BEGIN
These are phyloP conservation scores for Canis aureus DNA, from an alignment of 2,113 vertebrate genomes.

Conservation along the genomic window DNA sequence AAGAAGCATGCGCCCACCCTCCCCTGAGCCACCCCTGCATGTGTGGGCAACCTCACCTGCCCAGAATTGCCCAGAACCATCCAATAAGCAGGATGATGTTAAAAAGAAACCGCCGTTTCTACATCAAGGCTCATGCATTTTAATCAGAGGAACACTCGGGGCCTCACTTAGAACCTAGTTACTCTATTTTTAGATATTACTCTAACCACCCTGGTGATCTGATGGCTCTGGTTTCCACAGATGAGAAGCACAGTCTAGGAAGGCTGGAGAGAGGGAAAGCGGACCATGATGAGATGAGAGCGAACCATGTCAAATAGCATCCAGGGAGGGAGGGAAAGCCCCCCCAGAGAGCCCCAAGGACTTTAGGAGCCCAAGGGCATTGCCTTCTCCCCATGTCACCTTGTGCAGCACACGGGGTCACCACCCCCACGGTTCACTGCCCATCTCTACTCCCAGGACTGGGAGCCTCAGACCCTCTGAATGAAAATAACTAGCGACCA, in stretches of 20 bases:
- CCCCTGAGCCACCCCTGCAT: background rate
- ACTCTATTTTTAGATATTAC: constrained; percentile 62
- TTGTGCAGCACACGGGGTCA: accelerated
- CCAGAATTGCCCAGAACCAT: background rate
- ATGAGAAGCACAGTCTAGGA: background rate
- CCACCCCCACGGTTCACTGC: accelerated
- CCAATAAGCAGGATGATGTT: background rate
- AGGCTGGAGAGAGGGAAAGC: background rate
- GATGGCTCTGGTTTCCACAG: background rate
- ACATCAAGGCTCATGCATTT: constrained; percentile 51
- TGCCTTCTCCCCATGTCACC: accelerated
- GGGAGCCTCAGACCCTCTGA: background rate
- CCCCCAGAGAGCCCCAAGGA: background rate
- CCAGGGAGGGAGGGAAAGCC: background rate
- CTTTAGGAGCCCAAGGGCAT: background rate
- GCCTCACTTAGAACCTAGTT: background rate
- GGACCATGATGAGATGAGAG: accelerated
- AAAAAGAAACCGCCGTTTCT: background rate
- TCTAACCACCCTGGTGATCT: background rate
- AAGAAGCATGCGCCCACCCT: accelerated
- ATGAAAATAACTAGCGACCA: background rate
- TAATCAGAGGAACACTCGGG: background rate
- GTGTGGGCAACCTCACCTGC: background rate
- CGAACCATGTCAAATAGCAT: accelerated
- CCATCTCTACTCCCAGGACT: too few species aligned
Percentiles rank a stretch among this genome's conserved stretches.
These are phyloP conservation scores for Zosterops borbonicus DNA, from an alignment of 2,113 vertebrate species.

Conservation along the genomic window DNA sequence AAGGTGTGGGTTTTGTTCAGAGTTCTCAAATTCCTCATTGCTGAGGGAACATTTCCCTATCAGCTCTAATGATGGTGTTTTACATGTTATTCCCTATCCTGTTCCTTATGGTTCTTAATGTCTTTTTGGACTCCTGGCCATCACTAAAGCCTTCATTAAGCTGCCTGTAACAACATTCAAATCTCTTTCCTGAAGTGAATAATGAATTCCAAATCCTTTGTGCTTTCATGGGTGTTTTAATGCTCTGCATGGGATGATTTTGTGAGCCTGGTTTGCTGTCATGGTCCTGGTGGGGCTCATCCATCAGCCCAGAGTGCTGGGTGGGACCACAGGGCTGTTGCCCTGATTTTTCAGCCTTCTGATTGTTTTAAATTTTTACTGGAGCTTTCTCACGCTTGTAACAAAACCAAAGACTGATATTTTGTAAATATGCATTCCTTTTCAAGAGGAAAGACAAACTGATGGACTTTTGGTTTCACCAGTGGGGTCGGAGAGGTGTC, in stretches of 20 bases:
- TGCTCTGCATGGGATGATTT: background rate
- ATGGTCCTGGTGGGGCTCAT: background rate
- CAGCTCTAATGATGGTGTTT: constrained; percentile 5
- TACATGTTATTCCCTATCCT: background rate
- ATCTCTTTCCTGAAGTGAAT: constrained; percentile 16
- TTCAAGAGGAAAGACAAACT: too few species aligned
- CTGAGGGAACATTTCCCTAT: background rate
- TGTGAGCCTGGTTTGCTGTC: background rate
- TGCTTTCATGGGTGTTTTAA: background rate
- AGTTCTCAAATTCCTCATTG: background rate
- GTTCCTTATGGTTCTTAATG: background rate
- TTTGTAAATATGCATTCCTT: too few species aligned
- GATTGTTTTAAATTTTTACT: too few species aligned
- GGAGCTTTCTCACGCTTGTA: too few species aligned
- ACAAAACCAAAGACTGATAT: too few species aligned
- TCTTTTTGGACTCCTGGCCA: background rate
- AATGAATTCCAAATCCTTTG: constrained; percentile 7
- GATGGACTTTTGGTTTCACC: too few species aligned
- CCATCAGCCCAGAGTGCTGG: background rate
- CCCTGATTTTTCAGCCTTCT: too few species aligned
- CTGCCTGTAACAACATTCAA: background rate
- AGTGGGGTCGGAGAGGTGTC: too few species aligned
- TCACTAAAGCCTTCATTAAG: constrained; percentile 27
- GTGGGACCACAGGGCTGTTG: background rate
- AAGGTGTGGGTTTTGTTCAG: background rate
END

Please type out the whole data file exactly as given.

These are phyloP conservation scores for Canis aureus DNA, from an alignment of 2,113 vertebrate genomes.

Conservation along the genomic window DNA sequence AAGAAGCATGCGCCCACCCTCCCCTGAGCCACCCCTGCATGTGTGGGCAACCTCACCTGCCCAGAATTGCCCAGAACCATCCAATAAGCAGGATGATGTTAAAAAGAAACCGCCGTTTCTACATCAAGGCTCATGCATTTTAATCAGAGGAACACTCGGGGCCTCACTTAGAACCTAGTTACTCTATTTTTAGATATTACTCTAACCACCCTGGTGATCTGATGGCTCTGGTTTCCACAGATGAGAAGCACAGTCTAGGAAGGCTGGAGAGAGGGAAAGCGGACCATGATGAGATGAGAGCGAACCATGTCAAATAGCATCCAGGGAGGGAGGGAAAGCCCCCCCAGAGAGCCCCAAGGACTTTAGGAGCCCAAGGGCATTGCCTTCTCCCCATGTCACCTTGTGCAGCACACGGGGTCACCACCCCCACGGTTCACTGCCCATCTCTACTCCCAGGACTGGGAGCCTCAGACCCTCTGAATGAAAATAACTAGCGACCA, in stretches of 20 bases:
- CCCCTGAGCCACCCCTGCAT: background rate
- ACTCTATTTTTAGATATTAC: constrained; percentile 62
- TTGTGCAGCACACGGGGTCA: accelerated
- CCAGAATTGCCCAGAACCAT: background rate
- ATGAGAAGCACAGTCTAGGA: background rate
- CCACCCCCACGGTTCACTGC: accelerated
- CCAATAAGCAGGATGATGTT: background rate
- AGGCTGGAGAGAGGGAAAGC: background rate
- GATGGCTCTGGTTTCCACAG: background rate
- ACATCAAGGCTCATGCATTT: constrained; percentile 51
- TGCCTTCTCCCCATGTCACC: accelerated
- GGGAGCCTCAGACCCTCTGA: background rate
- CCCCCAGAGAGCCCCAAGGA: background rate
- CCAGGGAGGGAGGGAAAGCC: background rate
- CTTTAGGAGCCCAAGGGCAT: background rate
- GCCTCACTTAGAACCTAGTT: background rate
- GGACCATGATGAGATGAGAG: accelerated
- AAAAAGAAACCGCCGTTTCT: background rate
- TCTAACCACCCTGGTGATCT: background rate
- AAGAAGCATGCGCCCACCCT: accelerated
- ATGAAAATAACTAGCGACCA: background rate
- TAATCAGAGGAACACTCGGG: background rate
- GTGTGGGCAACCTCACCTGC: background rate
- CGAACCATGTCAAATAGCAT: accelerated
- CCATCTCTACTCCCAGGACT: too few species aligned
Percentiles rank a stretch among this genome's conserved stretches.
These are phyloP conservation scores for Zosterops borbonicus DNA, from an alignment of 2,113 vertebrate species.

Conservation along the genomic window DNA sequence AAGGTGTGGGTTTTGTTCAGAGTTCTCAAATTCCTCATTGCTGAGGGAACATTTCCCTATCAGCTCTAATGATGGTGTTTTACATGTTATTCCCTATCCTGTTCCTTATGGTTCTTAATGTCTTTTTGGACTCCTGGCCATCACTAAAGCCTTCATTAAGCTGCCTGTAACAACATTCAAATCTCTTTCCTGAAGTGAATAATGAATTCCAAATCCTTTGTGCTTTCATGGGTGTTTTAATGCTCTGCATGGGATGATTTTGTGAGCCTGGTTTGCTGTCATGGTCCTGGTGGGGCTCATCCATCAGCCCAGAGTGCTGGGTGGGACCACAGGGCTGTTGCCCTGATTTTTCAGCCTTCTGATTGTTTTAAATTTTTACTGGAGCTTTCTCACGCTTGTAACAAAACCAAAGACTGATATTTTGTAAATATGCATTCCTTTTCAAGAGGAAAGACAAACTGATGGACTTTTGGTTTCACCAGTGGGGTCGGAGAGGTGTC, in stretches of 20 bases:
- TGCTCTGCATGGGATGATTT: background rate
- ATGGTCCTGGTGGGGCTCAT: background rate
- CAGCTCTAATGATGGTGTTT: constrained; percentile 5
- TACATGTTATTCCCTATCCT: background rate
- ATCTCTTTCCTGAAGTGAAT: constrained; percentile 16
- TTCAAGAGGAAAGACAAACT: too few species aligned
- CTGAGGGAACATTTCCCTAT: background rate
- TGTGAGCCTGGTTTGCTGTC: background rate
- TGCTTTCATGGGTGTTTTAA: background rate
- AGTTCTCAAATTCCTCATTG: background rate
- GTTCCTTATGGTTCTTAATG: background rate
- TTTGTAAATATGCATTCCTT: too few species aligned
- GATTGTTTTAAATTTTTACT: too few species aligned
- GGAGCTTTCTCACGCTTGTA: too few species aligned
- ACAAAACCAAAGACTGATAT: too few species aligned
- TCTTTTTGGACTCCTGGCCA: background rate
- AATGAATTCCAAATCCTTTG: constrained; percentile 7
- GATGGACTTTTGGTTTCACC: too few species aligned
- CCATCAGCCCAGAGTGCTGG: background rate
- CCCTGATTTTTCAGCCTTCT: too few species aligned
- CTGCCTGTAACAACATTCAA: background rate
- AGTGGGGTCGGAGAGGTGTC: too few species aligned
- TCACTAAAGCCTTCATTAAG: constrained; percentile 27
- GTGGGACCACAGGGCTGTTG: background rate
- AAGGTGTGGGTTTTGTTCAG: background rate